Study calls for retail data protection changes
Independent 2011 virtualisation data protection report offers insights into retailers server replication strategies
Independent 2011 virtualisation data protection report offers insights into retailers’ server replication strategies
Retail industry survey findings have indicated greater strides need to be made in server replication, particularly in support of disaster recovery.
The findings were taken from an independent survey of 105 UK, US, French and German chief information officers (CIOs) in the retail sector conducted by market research firm Vanson Bourne at the end of 2011, released today in the second annual report on the impact of virtualisation on data protection, backup and recovery strategies from Veeam Software.
Limiting virtualisation potential
Nearly all (96%) of CIOs in the retail sector said virtualisation technologies had the potential transform data protection strategies. A further 85% also said that recovery times from large-scale disaster are growing as the number of business-critical servers within the retail organisation increases.
But the top three barriers preventing increased server replication included cost of hardware, which was cited by 57% of respondents, cost of replication software (50%) and complexity (46%). Despite these barriers, the retail CIOs said deploying server replication saves an estimated £269,737 per hour in the event of outages.
Ratmir Timashev, Veeam Software chief executive, highlighted how 74% of retail CIOs said that, due to the agent-based approach of traditional replication solutions, there was minimal difference between physical and virtual machines when it comes to the actual volume of data that can be replicated.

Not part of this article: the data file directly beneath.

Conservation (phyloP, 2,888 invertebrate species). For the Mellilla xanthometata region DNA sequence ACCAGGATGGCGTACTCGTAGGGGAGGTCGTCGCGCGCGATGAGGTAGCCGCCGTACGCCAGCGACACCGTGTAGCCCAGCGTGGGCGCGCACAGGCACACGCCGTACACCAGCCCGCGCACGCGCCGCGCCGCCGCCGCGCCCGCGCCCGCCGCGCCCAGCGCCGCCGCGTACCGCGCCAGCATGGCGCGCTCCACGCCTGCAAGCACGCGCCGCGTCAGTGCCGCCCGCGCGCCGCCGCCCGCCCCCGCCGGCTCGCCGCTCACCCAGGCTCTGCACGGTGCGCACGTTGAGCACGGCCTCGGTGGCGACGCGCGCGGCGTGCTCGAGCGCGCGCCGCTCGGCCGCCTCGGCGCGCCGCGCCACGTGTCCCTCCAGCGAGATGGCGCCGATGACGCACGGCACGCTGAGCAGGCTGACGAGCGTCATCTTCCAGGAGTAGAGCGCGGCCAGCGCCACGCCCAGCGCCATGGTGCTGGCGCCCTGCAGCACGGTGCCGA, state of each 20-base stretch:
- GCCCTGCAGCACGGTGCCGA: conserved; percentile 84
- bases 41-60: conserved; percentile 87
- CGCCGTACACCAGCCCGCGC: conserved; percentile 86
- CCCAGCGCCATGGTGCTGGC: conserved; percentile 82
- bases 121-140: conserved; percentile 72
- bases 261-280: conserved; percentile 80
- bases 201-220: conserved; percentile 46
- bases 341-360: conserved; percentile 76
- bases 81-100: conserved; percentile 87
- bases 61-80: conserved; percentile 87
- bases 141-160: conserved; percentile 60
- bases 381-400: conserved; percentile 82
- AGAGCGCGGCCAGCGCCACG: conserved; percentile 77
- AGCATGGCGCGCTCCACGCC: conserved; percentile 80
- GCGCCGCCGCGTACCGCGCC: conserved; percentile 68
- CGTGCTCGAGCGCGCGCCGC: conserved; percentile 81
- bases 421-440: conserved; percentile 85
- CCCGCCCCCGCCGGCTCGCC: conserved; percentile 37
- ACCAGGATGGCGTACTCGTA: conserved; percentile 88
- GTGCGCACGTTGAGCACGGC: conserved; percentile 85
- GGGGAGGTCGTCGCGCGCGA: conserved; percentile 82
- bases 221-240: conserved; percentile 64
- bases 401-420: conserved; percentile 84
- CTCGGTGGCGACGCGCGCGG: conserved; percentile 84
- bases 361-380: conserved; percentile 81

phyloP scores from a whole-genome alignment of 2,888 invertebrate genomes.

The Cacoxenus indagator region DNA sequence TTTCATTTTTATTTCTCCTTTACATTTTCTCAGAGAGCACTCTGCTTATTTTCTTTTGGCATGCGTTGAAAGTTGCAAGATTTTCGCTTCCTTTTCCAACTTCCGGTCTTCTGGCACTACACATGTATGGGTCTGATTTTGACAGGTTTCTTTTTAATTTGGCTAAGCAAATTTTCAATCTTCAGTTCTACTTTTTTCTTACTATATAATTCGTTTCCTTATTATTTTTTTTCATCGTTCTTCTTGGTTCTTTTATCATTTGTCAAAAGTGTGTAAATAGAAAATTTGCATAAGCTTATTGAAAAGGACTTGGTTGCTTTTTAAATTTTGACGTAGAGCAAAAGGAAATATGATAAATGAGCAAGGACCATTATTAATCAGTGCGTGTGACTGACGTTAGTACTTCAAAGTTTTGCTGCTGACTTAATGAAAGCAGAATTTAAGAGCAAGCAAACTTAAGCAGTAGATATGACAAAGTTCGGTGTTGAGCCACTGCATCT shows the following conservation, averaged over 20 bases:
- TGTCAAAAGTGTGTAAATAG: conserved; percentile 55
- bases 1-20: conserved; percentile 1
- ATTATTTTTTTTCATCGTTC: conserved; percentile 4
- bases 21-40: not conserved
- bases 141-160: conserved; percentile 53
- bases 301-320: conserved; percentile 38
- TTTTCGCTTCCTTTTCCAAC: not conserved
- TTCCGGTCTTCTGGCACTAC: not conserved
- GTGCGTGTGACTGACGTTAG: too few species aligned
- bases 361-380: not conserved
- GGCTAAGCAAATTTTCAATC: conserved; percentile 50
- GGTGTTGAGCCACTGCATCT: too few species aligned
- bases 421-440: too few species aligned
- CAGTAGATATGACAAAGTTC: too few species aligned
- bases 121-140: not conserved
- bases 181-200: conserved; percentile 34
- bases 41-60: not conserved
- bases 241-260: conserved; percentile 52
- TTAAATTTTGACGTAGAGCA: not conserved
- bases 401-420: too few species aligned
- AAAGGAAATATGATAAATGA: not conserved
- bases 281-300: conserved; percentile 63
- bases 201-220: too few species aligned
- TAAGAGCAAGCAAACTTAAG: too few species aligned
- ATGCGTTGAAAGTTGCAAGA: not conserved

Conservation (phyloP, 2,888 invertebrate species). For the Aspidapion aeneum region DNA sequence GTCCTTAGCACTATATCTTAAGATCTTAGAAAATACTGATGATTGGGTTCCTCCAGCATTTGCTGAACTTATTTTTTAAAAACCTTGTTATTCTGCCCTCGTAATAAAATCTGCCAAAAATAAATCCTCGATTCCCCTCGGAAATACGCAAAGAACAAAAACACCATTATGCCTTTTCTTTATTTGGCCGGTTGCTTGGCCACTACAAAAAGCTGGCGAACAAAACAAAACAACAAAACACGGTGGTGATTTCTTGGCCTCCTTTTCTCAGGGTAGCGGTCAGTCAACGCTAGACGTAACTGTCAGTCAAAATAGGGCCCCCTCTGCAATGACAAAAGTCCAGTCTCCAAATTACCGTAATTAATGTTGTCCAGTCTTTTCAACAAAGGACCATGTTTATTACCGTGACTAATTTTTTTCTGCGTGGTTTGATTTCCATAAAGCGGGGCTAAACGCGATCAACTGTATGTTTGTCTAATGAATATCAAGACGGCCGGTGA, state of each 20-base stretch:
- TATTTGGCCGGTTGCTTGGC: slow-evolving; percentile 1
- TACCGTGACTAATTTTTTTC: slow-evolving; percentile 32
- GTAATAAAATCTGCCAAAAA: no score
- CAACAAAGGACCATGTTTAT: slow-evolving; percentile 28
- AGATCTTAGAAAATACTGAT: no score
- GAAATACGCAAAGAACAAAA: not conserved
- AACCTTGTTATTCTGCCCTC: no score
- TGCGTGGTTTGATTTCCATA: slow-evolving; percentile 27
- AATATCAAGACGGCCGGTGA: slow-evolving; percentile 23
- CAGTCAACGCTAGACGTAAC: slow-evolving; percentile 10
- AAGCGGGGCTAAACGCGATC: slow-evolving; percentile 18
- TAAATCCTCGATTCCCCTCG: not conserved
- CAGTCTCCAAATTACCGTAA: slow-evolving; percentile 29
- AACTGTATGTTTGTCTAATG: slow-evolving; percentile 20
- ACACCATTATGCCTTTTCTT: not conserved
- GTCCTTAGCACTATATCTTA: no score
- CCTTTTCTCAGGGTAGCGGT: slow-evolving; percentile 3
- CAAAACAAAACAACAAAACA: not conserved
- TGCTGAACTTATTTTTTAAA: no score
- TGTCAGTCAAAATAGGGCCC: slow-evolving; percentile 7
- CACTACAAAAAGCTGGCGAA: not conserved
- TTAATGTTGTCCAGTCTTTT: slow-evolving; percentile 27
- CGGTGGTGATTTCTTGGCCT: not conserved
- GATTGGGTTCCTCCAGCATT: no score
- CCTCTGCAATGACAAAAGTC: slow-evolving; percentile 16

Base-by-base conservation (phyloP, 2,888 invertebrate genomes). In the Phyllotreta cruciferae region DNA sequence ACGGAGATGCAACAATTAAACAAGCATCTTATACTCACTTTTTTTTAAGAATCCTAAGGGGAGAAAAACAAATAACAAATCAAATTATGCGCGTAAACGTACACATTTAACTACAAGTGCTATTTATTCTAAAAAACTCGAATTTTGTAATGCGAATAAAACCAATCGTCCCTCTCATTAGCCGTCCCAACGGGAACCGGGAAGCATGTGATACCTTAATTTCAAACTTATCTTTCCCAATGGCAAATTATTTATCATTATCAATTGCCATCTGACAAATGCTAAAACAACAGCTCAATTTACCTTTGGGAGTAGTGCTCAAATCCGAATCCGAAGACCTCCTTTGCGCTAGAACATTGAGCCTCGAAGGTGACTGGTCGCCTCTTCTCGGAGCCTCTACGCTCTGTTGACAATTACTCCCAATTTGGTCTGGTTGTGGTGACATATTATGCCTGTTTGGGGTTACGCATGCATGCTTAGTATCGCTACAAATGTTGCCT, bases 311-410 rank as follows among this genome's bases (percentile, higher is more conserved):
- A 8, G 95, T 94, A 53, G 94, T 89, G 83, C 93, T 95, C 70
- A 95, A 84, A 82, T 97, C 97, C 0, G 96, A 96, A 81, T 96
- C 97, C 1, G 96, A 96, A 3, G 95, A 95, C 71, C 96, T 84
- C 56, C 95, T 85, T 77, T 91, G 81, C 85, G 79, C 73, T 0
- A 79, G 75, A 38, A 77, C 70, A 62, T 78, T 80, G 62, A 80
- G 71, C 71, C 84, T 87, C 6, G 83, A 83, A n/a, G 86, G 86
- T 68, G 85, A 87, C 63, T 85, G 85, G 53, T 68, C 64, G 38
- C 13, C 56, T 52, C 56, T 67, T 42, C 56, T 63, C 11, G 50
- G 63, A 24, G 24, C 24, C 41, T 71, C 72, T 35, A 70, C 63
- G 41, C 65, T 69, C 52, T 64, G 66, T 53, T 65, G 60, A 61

“From our perspective the key issue uncovered in our previous studies remains this year: the physical world mindset is being applied to virtualisation,” he said. “This limits not only the true potential of the technology, but also the retail industry’s efforts to improve data protection strategies.”
Avoiding replication of risk
Server replication, unlike general backup, is a process of copying data to production standard hardware that can be brought quickly online in the event of an outage. The top reasons for server replication included: protection from data loss cited by 88% of respondents, protection from hardware failure (72%), protection from data centre failure (59%) and protection from regular human errors (42%). Currently 28% of the retailers surveyed did not use such an approach. However, in those retailer organisations that did it only protected on average 29% of business-critical servers.
Worryingly, CIOs estimated the cost of outage to the remaining 71% of the business critical server estate that was not replicated at £291,447 per hour. With the average server recovery time at four hours, this means that each major outage of business-critical data costs a retailer almost £1.2 million.
Timashev said these risks were only likely to grow as retailers generate more and more data. He added: “In fact the study revealed that in 77% of retailers the current tools used for disaster recovery, a critical component of enterprise data protection strategy, will become less effective.”